James and his new team presented an emphatic response Friday night.
Dwyane Wade scored 26 points in Miami's home opener, James had 15 points and seven assists and the Heat scored the first 14 points of the second half to turn a close game into a surprisingly one-sided 96-70 victory over the Magic.
"They came out, they threw an uppercut, and as a team we kind of went down," Magic center Dwight Howard said.
Oh, this was a knockout, all right. The Heat had lost to Orlando 15 times in the last 20 meetings. Of course, all those were before Wade, James and Chris Bosh teamed up in Miami.
They preach defense in Miami, and this is why: The Heat held Orlando to its lowest point total since Dec. 2, 2005, and the 26-point margin matched Miami's biggest ever against the Magic. The 30.4 percent shooting effort was Orlando's worst since Nov. 3, 2003 -- a span of 573 regular-season games.
"The guys now can't go back on this," Heat coach Erik Spoelstra said. "They've shown me what we're capable of defensively and I will hold them to this standard now in terms of the effort. The effort was great."
When the Heat acquired James this summer, Magic president of basketball operations Otis Smith uttered a now-infamous-in-Miami line: "I was surprised that he went. I thought he was, I guess, more of a competitor."
They competed, all right, from start to finish.
"We heard everything Orlando had to say about us in the offseason," James said. "It's not like it's satisfying. I'm not relieved, because it's a long season. But they know we're here for the long haul. We know they're going to be there also, but this is a different Miami Heat team. There's only so many words to be said. At this point, the ball has to be thrown up now."
It didn't take long for the trio to provide their first highlight: Eddie House made a steal and passed to Bosh, who passed near midcourt to James, who took one dribble and found Wade for an alley-oop dunk to help Miami take an early 22-13 lead.
"Off to the races," Bosh said.
They were just getting started.
Miami's starters -- with no points from Joel Anthony -- outscored Orlando's first five 59-37.
"Overall, I thought it was just a terrible offensive execution," said Magic forward Rashard Lewis, who was 0 for 9 from the floor.
The first half was fairly back-and-forth with eight lead changes and seven ties, neither team going up by more than nine.
That changed quickly coming out of intermission.
James hit a 3-pointer to open the second half, Wade connected on two more 3s within a 51-second span, and suddenly Miami's lead was 60-45. Orlando coach Stan Van Gundy called timeout, and that didn't change anything -- James' jumper about a minute later pushed the lead to 20.
And that, mind you, was against an Orlando team that cruised to a 29-point win over Washington on Thursday night. For a team with no shortage of offensive options, the Magic were icy cold against the Heat.
"It was really exciting -- I mean, really exciting," Bosh said. "The fans of Miami have been anticipating this game for a really long time, ever since July."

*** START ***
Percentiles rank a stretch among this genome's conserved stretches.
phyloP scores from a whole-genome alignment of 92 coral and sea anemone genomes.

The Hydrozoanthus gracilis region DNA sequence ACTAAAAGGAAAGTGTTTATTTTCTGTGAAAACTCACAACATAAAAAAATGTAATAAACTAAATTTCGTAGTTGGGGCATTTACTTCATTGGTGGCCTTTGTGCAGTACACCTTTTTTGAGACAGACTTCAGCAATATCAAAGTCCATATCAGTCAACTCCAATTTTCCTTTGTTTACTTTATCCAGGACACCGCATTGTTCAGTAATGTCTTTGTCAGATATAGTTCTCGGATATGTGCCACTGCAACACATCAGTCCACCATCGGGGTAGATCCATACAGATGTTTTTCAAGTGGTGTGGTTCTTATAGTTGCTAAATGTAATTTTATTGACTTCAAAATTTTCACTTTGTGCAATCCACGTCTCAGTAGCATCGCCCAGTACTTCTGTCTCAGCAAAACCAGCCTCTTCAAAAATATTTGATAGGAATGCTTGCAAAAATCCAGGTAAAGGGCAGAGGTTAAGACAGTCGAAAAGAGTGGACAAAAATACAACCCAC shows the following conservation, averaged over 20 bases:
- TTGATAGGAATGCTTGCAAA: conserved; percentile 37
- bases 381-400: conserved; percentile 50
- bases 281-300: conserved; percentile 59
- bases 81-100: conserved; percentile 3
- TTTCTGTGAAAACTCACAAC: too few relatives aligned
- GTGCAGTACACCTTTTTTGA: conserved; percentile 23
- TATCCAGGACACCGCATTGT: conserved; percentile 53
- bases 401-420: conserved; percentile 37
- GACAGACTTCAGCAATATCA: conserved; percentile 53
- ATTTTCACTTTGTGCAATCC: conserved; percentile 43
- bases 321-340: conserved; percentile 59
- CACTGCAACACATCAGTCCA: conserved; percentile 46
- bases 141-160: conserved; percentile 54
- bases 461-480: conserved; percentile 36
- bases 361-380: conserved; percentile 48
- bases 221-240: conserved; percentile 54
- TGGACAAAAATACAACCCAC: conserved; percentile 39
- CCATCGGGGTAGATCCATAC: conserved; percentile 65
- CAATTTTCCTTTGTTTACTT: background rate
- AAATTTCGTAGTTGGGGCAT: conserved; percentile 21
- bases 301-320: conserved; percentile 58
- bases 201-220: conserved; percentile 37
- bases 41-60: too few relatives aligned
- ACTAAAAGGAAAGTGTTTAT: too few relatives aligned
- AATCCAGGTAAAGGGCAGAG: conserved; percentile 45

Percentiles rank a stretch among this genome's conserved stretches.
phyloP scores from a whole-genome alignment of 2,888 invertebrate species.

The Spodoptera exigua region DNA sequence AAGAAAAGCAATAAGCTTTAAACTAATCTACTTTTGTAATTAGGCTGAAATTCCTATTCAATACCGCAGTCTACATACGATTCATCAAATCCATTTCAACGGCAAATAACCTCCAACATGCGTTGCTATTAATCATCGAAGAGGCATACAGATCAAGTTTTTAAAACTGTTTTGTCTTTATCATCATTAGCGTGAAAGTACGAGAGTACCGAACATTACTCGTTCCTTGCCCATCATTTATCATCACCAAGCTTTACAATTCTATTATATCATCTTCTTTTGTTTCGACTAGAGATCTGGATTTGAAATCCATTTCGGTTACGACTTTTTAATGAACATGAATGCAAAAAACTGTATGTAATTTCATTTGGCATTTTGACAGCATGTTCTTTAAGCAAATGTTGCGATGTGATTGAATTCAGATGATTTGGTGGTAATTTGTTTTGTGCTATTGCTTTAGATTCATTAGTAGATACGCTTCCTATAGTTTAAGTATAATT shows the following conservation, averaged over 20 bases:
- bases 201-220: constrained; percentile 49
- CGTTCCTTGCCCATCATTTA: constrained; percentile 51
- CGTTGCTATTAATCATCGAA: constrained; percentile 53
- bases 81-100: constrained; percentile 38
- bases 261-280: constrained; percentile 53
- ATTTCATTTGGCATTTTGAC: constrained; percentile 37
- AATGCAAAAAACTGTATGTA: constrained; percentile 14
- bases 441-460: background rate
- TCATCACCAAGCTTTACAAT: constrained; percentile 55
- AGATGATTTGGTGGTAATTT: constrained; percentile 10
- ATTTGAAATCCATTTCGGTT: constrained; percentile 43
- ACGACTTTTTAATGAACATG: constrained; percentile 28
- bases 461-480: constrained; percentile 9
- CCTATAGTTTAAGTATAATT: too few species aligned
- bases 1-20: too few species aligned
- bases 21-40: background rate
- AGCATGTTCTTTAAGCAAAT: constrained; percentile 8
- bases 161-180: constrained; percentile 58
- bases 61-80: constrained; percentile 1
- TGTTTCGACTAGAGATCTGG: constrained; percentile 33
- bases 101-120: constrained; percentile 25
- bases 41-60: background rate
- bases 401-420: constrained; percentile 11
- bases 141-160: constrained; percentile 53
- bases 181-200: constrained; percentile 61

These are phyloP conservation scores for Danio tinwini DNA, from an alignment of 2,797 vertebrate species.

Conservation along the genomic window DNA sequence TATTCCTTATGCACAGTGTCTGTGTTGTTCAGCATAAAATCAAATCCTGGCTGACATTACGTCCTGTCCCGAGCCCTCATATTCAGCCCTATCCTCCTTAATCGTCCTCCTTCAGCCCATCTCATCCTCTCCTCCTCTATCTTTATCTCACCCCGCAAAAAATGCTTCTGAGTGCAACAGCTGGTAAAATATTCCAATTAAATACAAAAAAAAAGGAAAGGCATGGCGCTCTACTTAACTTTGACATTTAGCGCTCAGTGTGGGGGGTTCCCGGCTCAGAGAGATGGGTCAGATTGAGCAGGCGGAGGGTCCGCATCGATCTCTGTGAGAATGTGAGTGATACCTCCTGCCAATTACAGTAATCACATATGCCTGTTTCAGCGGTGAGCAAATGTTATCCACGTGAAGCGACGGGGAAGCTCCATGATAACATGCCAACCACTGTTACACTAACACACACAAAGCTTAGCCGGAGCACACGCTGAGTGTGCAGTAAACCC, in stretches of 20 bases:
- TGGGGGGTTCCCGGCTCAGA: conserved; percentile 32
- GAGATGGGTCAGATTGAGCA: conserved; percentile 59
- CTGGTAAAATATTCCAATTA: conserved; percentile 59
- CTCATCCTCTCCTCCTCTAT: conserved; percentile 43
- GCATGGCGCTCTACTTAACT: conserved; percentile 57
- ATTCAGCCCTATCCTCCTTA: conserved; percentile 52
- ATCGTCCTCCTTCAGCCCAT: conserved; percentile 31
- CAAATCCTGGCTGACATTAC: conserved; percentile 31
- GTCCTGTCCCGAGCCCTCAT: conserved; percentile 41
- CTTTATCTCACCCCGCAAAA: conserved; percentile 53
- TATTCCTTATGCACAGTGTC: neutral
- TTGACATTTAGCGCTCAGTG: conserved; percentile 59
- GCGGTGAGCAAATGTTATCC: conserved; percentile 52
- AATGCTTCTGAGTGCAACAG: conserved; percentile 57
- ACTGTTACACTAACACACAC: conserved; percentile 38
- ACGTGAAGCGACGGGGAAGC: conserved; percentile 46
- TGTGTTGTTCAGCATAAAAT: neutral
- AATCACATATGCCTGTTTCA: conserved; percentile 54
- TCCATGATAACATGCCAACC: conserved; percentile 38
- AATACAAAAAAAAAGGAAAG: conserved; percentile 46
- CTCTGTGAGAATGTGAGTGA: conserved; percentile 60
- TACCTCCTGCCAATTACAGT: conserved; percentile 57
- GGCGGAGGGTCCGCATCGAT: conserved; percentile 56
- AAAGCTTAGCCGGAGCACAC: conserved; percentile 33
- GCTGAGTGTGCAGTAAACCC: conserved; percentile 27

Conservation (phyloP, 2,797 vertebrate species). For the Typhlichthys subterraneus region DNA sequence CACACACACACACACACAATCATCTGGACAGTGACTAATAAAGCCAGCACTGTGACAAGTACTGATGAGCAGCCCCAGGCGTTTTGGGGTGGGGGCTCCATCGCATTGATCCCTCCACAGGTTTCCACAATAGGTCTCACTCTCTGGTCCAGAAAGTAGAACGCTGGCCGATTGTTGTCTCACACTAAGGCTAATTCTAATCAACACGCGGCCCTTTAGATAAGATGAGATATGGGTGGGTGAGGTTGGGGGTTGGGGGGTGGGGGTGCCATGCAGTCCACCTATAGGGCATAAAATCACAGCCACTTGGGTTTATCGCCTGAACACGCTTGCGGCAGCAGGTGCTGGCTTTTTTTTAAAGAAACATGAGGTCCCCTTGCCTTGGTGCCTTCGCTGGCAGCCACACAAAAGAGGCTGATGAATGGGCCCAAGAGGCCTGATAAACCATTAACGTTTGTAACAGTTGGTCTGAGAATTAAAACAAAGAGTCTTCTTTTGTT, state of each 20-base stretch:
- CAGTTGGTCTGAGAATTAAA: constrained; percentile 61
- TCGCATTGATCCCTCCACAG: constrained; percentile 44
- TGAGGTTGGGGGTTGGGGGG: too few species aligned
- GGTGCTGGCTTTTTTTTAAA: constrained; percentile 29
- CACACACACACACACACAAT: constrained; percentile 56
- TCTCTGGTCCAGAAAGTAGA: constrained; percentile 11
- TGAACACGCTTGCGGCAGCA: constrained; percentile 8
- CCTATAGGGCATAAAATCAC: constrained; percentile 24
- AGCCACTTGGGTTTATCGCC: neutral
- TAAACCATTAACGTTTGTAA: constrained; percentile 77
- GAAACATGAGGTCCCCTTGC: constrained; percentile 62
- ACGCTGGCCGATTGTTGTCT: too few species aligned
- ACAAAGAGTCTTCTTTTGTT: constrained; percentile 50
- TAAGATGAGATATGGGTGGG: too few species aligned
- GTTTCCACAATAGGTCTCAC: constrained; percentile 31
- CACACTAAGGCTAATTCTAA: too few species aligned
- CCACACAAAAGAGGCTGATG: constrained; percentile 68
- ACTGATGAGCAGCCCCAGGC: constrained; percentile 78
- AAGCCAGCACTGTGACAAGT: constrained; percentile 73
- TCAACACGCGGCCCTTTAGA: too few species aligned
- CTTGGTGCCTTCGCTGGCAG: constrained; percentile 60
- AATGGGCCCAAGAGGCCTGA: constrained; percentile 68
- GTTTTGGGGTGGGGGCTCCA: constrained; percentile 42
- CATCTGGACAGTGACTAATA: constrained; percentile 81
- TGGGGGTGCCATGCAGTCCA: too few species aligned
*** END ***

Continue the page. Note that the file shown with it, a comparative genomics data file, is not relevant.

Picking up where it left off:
Vince Carter played just 13 minutes, banging his head and hip on the floor while jostling for a rebound in the second quarter and finishing with four points. Orlando's starting forwards -- Lewis and former Heat starter Quentin Richardson -- combined for four points and missed all 14 of their field-goal tries. J.J. Redick left for a few minutes in the first half after drawing a charge against James with the right side of his face, which was cut and puffy. Redick needed seven stitches.
Van Gundy wanted no part of the hyperbole surrounding Magic-Heat I -- at least for this season -- before the game, and certainly didn't want to embrace it afterward.
"Their defense was very good, but I think when the defense is good, that's when our passing problems become evident," Van Gundy said. "I thought our passing was horrendous tonight."
It was over after the third quarter, Miami's best period in all three games so far. The Heat have outscored foes 86-41 in that quarter through the season's first week. And even though the outcome was decided, Wade, James and Bosh all played some in the fourth -- not to send a message, but rather to work on continuity, Spoelstra said.
"It's a good win," Spoelstra said, "but we can't get carried away."
Wade's girlfriend, Gabrielle Union, got a birthday bouquet of flowers in the fourth quarter. ... James said before the game that he doesn't see his high rate of turnovers -- he had 17 in the first two games, then just three Friday -- as a problem. "I'm still learning my teammates. Teammates are still learning me," he said. ... Celebrities in attendance included Marc Anthony, Chris Brown, Jon Secada and Ludacris. Clarence Clemons performed the national anthem. ... The Magic were without PG Jason Williams, suspended after making contact with an official in the final minute of Orlando's win over Washington.
11-time All-Star Allen Iverson shares what the NBA Finals mean to him and more so what Tyronn Lue, LeBron James and the Cavaliers winning a championship means to the league.
The Kings have agreed to trade veteran guard Marco Belinelli to Charlotte for the No. 22 pick in Thursday's NBA draft, sources confirmed to ESPN.
Basketball Hall of Famer Allen Iverson remembers the stress he felt on draft night, what a No. 1 pick means to Philadelphia and shares some advice for potential No. 1 draft pick Ben Simmons.